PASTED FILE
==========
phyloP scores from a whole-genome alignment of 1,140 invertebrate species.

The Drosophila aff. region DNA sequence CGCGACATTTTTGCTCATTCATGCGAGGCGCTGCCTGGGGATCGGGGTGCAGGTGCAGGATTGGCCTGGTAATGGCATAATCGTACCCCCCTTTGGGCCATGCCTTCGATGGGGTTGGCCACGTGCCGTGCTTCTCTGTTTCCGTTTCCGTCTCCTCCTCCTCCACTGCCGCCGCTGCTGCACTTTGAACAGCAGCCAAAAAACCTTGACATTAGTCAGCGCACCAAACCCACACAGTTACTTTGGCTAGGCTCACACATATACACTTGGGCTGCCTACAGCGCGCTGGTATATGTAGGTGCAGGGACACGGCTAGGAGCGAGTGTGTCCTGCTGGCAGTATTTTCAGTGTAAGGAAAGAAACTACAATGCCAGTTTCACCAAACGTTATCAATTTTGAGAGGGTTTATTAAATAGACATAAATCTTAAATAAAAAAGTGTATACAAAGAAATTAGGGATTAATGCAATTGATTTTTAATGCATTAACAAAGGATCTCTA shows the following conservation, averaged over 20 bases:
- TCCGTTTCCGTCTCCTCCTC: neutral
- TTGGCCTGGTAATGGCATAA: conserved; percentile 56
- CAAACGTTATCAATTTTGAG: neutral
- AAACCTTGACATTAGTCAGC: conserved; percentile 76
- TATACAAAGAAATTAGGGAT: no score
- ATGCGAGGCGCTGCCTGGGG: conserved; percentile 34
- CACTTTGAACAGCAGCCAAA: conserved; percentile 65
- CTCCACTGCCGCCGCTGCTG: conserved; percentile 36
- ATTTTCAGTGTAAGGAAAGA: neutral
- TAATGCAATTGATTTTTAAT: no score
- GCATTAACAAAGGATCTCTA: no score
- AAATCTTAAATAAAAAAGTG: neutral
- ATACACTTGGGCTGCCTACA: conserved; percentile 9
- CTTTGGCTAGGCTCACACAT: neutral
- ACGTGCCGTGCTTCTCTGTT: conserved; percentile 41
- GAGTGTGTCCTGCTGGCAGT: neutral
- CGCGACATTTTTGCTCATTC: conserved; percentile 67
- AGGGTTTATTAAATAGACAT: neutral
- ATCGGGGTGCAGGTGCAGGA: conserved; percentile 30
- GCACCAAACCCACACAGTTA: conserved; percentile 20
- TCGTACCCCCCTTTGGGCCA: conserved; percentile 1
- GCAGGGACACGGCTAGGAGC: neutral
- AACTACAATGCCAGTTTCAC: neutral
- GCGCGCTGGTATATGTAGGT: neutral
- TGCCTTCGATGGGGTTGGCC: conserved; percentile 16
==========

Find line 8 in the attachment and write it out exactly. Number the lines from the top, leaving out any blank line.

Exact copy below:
- ATGCGAGGCGCTGCCTGGGG: conserved; percentile 34